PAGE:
A Part of It All

Sometimes, if you’re fortunate, you get the unique opportunity to experience nature at a completely different level. It’s hard to describe, but it’s as if you feel you’re a part of your surroundings, not just observing it. It’s a very special gift that doesn’t happen often. For me, that depicts my time spent at Rifle River Recreation Area in northeastern Michigan.

We camped in the primitive area in August and found beauty beyond words. Many pristine lakes offered canoeing adventures. Quiet early mornings paddling on mirror-smooth surfaces that reflected the skies above. No traffic noise. No motor boats. Nothing but the gentle sound of the paddle entering the water as you slowly move along, with loons calling in the distance.

You won’t find loons on very small lakes, as they require up to a quarter of a mile of open water to be able to lift off and fly because of their relatively heavy bodies.

Sometimes you’re rewarded with loons that decide to share the lake with you. And if you’re very lucky and your timing is right, they just might have immature ones with them, teaching them how to feed themselves. Guarding them. Protecting them.

Teaching them how to find breakfast… Until eventually it will be time for them to find their own way from freshwater lakes to winter on the east coast.

You can completely lose yourself on a paddle in Michigan. Whether it’s on one of the many lakes or on nearby streams that connect lakes together such as this one. Pristine waters with wildlife all around you.

It’s not uncommon to see Green Herons along the banks, keeping an observant eye upon you.

Or sometimes it’s an Eastern Kingbird in the overhead branches…

Or this Dragonhunter dragonfly who was ovipositing eggs in the stream just ahead of our canoe, and then decided to take a momentary break on a nearby shrub. Beautiful coloring on this big girl. The wing venation is so delicate in these creatures…almost lace-like.

And a new one for me is this American Rubyspot. A beautiful damselfly. I’ve read the males have a red head and thorax, so I’m assuming this is a female.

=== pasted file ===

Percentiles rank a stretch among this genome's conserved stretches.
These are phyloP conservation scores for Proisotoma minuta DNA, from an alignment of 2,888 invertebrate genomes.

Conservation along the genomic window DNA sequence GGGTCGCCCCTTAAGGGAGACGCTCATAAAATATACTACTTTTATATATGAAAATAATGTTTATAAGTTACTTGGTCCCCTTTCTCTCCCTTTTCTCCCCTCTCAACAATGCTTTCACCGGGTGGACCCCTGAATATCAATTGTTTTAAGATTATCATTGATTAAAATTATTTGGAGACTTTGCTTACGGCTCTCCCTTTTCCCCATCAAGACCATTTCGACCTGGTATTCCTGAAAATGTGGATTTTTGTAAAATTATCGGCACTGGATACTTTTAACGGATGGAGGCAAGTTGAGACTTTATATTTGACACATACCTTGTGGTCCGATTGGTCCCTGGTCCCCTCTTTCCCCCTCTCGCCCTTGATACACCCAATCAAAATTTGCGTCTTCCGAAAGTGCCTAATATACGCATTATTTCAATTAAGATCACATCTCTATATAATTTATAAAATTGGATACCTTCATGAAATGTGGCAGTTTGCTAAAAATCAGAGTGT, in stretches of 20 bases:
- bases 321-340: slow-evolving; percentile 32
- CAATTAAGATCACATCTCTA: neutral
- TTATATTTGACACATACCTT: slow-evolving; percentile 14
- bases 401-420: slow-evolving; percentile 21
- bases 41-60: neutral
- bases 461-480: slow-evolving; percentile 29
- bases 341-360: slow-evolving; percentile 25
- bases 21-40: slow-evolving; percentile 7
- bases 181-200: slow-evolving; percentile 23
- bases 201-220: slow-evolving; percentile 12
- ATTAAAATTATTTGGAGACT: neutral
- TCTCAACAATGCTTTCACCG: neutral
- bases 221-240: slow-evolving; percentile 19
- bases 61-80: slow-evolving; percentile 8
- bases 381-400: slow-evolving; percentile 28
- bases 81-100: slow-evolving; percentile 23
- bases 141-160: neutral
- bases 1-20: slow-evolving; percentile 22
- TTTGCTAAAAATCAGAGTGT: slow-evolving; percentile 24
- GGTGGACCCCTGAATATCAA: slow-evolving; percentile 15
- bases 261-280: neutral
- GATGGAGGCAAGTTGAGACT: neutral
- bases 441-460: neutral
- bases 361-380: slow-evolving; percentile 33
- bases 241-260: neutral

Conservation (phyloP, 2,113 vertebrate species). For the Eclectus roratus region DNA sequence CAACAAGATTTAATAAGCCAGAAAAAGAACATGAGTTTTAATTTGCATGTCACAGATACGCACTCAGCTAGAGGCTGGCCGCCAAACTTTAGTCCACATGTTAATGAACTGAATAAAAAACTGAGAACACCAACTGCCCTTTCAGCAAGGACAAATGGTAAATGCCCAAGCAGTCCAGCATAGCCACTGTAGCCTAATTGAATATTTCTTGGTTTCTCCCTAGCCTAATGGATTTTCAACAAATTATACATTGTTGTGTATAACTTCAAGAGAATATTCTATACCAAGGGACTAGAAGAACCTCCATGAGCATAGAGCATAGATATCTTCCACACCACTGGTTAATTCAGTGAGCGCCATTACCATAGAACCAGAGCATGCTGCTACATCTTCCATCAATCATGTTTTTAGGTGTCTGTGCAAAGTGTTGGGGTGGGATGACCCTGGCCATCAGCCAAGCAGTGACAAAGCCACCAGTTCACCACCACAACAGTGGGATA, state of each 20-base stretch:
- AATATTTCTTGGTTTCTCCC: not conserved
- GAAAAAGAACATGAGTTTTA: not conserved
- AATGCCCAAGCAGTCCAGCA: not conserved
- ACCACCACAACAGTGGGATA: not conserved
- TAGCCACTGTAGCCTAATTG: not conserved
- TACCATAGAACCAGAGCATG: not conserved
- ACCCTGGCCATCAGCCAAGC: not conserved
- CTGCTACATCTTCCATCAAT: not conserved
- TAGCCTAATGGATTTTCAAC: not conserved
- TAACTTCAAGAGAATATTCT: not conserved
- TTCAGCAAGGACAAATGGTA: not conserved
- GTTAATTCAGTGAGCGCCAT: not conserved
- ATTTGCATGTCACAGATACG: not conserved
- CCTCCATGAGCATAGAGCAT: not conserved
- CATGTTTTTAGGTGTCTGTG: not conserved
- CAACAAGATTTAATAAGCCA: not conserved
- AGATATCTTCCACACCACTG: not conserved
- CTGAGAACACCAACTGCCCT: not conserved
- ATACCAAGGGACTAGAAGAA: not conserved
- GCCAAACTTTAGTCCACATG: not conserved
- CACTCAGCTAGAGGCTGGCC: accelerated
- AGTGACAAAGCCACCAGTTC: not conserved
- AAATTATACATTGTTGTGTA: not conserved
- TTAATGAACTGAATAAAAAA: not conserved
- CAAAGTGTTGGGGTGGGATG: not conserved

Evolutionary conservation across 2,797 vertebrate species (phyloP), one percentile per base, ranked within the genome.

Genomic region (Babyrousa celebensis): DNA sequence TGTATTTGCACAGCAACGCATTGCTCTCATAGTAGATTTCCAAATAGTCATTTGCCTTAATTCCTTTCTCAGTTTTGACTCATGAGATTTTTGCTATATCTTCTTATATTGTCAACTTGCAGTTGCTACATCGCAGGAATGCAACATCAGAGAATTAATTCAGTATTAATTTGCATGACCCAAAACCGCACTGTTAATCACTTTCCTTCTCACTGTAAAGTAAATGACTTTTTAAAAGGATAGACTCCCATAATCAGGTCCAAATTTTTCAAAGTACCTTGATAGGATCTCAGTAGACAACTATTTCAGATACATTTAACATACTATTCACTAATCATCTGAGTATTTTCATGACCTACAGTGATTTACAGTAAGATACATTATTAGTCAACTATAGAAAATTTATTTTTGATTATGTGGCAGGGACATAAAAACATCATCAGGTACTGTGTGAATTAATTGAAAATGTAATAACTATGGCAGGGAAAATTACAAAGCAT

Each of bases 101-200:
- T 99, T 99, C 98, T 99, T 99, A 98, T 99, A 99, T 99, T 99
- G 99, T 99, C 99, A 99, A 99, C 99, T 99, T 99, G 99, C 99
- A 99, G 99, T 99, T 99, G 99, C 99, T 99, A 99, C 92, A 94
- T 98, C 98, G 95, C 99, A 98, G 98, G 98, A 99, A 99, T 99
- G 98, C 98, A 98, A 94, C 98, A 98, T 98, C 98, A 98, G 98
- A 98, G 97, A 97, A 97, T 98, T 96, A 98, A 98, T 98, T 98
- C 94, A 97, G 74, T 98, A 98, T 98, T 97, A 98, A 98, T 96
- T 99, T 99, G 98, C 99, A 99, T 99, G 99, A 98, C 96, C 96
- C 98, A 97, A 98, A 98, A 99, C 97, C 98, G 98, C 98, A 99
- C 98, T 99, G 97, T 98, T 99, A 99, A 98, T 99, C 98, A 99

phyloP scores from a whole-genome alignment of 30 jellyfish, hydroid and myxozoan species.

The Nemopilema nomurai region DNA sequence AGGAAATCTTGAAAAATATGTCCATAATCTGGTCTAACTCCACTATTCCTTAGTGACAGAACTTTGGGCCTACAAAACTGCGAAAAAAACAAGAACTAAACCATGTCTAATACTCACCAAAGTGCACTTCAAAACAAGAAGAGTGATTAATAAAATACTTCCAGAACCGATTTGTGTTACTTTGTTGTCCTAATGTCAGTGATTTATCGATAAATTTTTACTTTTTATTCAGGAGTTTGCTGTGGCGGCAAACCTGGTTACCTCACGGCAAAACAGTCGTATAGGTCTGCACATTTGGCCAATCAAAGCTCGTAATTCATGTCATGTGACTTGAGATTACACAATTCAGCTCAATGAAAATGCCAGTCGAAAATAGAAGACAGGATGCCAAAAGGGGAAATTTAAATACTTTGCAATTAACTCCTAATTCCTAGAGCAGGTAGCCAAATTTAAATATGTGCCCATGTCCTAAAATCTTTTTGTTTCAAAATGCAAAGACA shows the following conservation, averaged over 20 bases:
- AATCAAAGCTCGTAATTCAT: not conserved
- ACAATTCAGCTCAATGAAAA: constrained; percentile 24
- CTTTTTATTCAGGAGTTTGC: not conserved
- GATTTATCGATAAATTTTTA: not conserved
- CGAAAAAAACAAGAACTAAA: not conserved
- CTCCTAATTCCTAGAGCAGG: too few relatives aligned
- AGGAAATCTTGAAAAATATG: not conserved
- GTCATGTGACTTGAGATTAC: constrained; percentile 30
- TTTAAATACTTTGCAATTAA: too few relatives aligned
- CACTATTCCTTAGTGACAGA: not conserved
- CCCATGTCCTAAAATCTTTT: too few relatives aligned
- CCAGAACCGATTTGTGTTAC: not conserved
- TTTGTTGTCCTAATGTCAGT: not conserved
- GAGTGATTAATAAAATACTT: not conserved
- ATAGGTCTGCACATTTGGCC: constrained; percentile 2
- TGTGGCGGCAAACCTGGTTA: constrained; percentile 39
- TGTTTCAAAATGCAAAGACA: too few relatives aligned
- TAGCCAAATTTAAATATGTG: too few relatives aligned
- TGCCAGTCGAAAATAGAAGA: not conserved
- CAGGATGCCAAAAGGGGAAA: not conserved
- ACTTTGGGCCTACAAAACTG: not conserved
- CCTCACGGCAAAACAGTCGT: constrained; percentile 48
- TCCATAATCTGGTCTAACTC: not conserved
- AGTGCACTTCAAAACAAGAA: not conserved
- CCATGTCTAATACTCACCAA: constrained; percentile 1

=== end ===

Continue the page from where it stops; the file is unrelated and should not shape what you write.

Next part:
You may also see a Bald Eagle or two in your adventures. They’re not uncommon here, and sometimes seem very curious like this one.. Did you know they can live 20 years or more?

Being so near the water you’re also rewarded with views of flowers you may not see very often elsewhere. Like this Fen Grass of Parnassus. Small petite flowers with the most exquisite veining. Once you see it, it’s not something you easily forget.

Another flower that resides close to water is this Bur Marigold. It’s in the daisy family and has long stems. A very showy flower that I’ve read reproduces from seed.

When you paddle on a lake or stream, you have opportunities to see nature up close, like this view of a young Killdeer which blended so well into its surroundings, it was difficult to photograph. But well worth the effort. Such a quiet little well-camouflaged bird – as are their eggs. Killdeer usually lay 4 to 6 eggs – eggs that are sometimes laid in stones along a driveway and are so well camouflaged that you can look right at them and not see them at all.

Camouflage in required in nature for survival. Most creatures embrace it, like this Northern Leopard frog blending into the rocks.

And there’s always Mother Nature’s artwork wherever you look, like this American White Waterlily. You’ve seen it numerous times I’m sure in photographs, but there’s just something about this flower when it’s just below the edge of your canoe, floating gently on the water. No one planted it. No one takes care of it. It just is. Beauty, simple and pure.

I’ll leave you with just one more photograph of something that struck me as particularly beautiful. Oh, it’s not a rare flower or bird, or anything extraordinary by most standards. It’s probably pretty common – what I believe to be an Orange Hawkweed. Yes, to most people, a weed.

But on this day, while having lunch along the riverbank, canoe resting peacefully on the edge of the shore, it caught my attention and brought me back to the realization that we’re all a part of nature. We don’t just observe it. We are a part of it, as it is a part of us.

Until next time…